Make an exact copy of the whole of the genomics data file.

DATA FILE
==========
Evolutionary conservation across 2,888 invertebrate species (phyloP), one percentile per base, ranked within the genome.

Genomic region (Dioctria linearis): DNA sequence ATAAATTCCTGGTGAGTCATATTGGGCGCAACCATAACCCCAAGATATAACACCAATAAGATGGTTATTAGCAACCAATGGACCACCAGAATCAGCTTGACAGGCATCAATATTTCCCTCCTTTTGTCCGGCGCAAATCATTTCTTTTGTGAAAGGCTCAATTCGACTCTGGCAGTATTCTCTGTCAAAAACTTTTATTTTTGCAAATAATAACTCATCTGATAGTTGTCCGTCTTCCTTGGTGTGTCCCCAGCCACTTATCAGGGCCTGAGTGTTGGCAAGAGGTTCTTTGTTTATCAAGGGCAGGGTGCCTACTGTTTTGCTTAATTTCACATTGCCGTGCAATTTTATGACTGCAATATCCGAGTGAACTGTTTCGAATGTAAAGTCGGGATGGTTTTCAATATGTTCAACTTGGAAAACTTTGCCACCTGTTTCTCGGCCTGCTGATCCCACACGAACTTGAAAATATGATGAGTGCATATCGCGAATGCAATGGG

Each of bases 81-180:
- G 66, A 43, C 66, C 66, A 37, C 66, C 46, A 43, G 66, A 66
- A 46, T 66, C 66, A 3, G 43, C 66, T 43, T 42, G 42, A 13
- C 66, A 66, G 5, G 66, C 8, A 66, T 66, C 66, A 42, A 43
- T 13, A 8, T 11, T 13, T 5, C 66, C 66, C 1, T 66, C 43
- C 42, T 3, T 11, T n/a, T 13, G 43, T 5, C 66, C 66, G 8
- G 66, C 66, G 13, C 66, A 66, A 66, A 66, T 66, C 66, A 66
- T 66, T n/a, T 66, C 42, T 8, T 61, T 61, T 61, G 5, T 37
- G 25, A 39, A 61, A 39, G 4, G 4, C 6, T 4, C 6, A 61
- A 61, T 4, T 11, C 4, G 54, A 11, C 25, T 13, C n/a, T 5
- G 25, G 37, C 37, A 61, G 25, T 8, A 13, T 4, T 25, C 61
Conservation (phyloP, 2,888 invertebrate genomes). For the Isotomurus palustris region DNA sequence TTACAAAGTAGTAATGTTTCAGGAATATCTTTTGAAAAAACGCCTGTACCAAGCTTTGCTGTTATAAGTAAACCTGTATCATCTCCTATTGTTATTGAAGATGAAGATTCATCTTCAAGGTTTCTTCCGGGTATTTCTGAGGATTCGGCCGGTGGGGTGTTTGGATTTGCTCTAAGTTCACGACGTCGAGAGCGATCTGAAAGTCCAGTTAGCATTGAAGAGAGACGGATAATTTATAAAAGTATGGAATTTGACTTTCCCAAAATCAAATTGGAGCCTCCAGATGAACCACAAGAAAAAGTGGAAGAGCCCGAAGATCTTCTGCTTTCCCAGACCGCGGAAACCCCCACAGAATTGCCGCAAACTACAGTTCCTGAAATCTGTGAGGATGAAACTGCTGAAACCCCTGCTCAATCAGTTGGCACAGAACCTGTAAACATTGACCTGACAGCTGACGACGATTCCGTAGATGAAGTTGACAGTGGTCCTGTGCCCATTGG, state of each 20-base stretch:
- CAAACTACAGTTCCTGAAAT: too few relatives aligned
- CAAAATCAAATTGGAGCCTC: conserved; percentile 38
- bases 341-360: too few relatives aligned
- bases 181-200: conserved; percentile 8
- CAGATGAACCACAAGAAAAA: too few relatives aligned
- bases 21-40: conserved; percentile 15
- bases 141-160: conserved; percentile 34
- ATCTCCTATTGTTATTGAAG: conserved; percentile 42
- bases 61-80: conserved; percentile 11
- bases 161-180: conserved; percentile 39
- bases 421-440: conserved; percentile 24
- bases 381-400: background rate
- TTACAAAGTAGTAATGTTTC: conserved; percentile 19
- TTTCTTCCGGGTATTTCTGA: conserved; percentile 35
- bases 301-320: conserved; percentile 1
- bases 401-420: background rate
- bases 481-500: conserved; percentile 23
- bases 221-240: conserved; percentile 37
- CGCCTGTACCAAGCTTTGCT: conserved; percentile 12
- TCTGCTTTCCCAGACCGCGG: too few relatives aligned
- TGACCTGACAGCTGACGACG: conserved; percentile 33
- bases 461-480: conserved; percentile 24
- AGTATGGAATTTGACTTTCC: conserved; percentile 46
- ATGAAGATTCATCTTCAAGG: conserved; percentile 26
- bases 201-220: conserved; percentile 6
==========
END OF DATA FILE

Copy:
Evolutionary conservation across 2,888 invertebrate species (phyloP), one percentile per base, ranked within the genome.

Genomic region (Dioctria linearis): DNA sequence ATAAATTCCTGGTGAGTCATATTGGGCGCAACCATAACCCCAAGATATAACACCAATAAGATGGTTATTAGCAACCAATGGACCACCAGAATCAGCTTGACAGGCATCAATATTTCCCTCCTTTTGTCCGGCGCAAATCATTTCTTTTGTGAAAGGCTCAATTCGACTCTGGCAGTATTCTCTGTCAAAAACTTTTATTTTTGCAAATAATAACTCATCTGATAGTTGTCCGTCTTCCTTGGTGTGTCCCCAGCCACTTATCAGGGCCTGAGTGTTGGCAAGAGGTTCTTTGTTTATCAAGGGCAGGGTGCCTACTGTTTTGCTTAATTTCACATTGCCGTGCAATTTTATGACTGCAATATCCGAGTGAACTGTTTCGAATGTAAAGTCGGGATGGTTTTCAATATGTTCAACTTGGAAAACTTTGCCACCTGTTTCTCGGCCTGCTGATCCCACACGAACTTGAAAATATGATGAGTGCATATCGCGAATGCAATGGG

Each of bases 81-180:
- G 66, A 43, C 66, C 66, A 37, C 66, C 46, A 43, G 66, A 66
- A 46, T 66, C 66, A 3, G 43, C 66, T 43, T 42, G 42, A 13
- C 66, A 66, G 5, G 66, C 8, A 66, T 66, C 66, A 42, A 43
- T 13, A 8, T 11, T 13, T 5, C 66, C 66, C 1, T 66, C 43
- C 42, T 3, T 11, T n/a, T 13, G 43, T 5, C 66, C 66, G 8
- G 66, C 66, G 13, C 66, A 66, A 66, A 66, T 66, C 66, A 66
- T 66, T n/a, T 66, C 42, T 8, T 61, T 61, T 61, G 5, T 37
- G 25, A 39, A 61, A 39, G 4, G 4, C 6, T 4, C 6, A 61
- A 61, T 4, T 11, C 4, G 54, A 11, C 25, T 13, C n/a, T 5
- G 25, G 37, C 37, A 61, G 25, T 8, A 13, T 4, T 25, C 61
Conservation (phyloP, 2,888 invertebrate genomes). For the Isotomurus palustris region DNA sequence TTACAAAGTAGTAATGTTTCAGGAATATCTTTTGAAAAAACGCCTGTACCAAGCTTTGCTGTTATAAGTAAACCTGTATCATCTCCTATTGTTATTGAAGATGAAGATTCATCTTCAAGGTTTCTTCCGGGTATTTCTGAGGATTCGGCCGGTGGGGTGTTTGGATTTGCTCTAAGTTCACGACGTCGAGAGCGATCTGAAAGTCCAGTTAGCATTGAAGAGAGACGGATAATTTATAAAAGTATGGAATTTGACTTTCCCAAAATCAAATTGGAGCCTCCAGATGAACCACAAGAAAAAGTGGAAGAGCCCGAAGATCTTCTGCTTTCCCAGACCGCGGAAACCCCCACAGAATTGCCGCAAACTACAGTTCCTGAAATCTGTGAGGATGAAACTGCTGAAACCCCTGCTCAATCAGTTGGCACAGAACCTGTAAACATTGACCTGACAGCTGACGACGATTCCGTAGATGAAGTTGACAGTGGTCCTGTGCCCATTGG, state of each 20-base stretch:
- CAAACTACAGTTCCTGAAAT: too few relatives aligned
- CAAAATCAAATTGGAGCCTC: conserved; percentile 38
- bases 341-360: too few relatives aligned
- bases 181-200: conserved; percentile 8
- CAGATGAACCACAAGAAAAA: too few relatives aligned
- bases 21-40: conserved; percentile 15
- bases 141-160: conserved; percentile 34
- ATCTCCTATTGTTATTGAAG: conserved; percentile 42
- bases 61-80: conserved; percentile 11
- bases 161-180: conserved; percentile 39
- bases 421-440: conserved; percentile 24
- bases 381-400: background rate
- TTACAAAGTAGTAATGTTTC: conserved; percentile 19
- TTTCTTCCGGGTATTTCTGA: conserved; percentile 35
- bases 301-320: conserved; percentile 1
- bases 401-420: background rate
- bases 481-500: conserved; percentile 23
- bases 221-240: conserved; percentile 37
- CGCCTGTACCAAGCTTTGCT: conserved; percentile 12
- TCTGCTTTCCCAGACCGCGG: too few relatives aligned
- TGACCTGACAGCTGACGACG: conserved; percentile 33
- bases 461-480: conserved; percentile 24
- AGTATGGAATTTGACTTTCC: conserved; percentile 46
- ATGAAGATTCATCTTCAAGG: conserved; percentile 26
- bases 201-220: conserved; percentile 6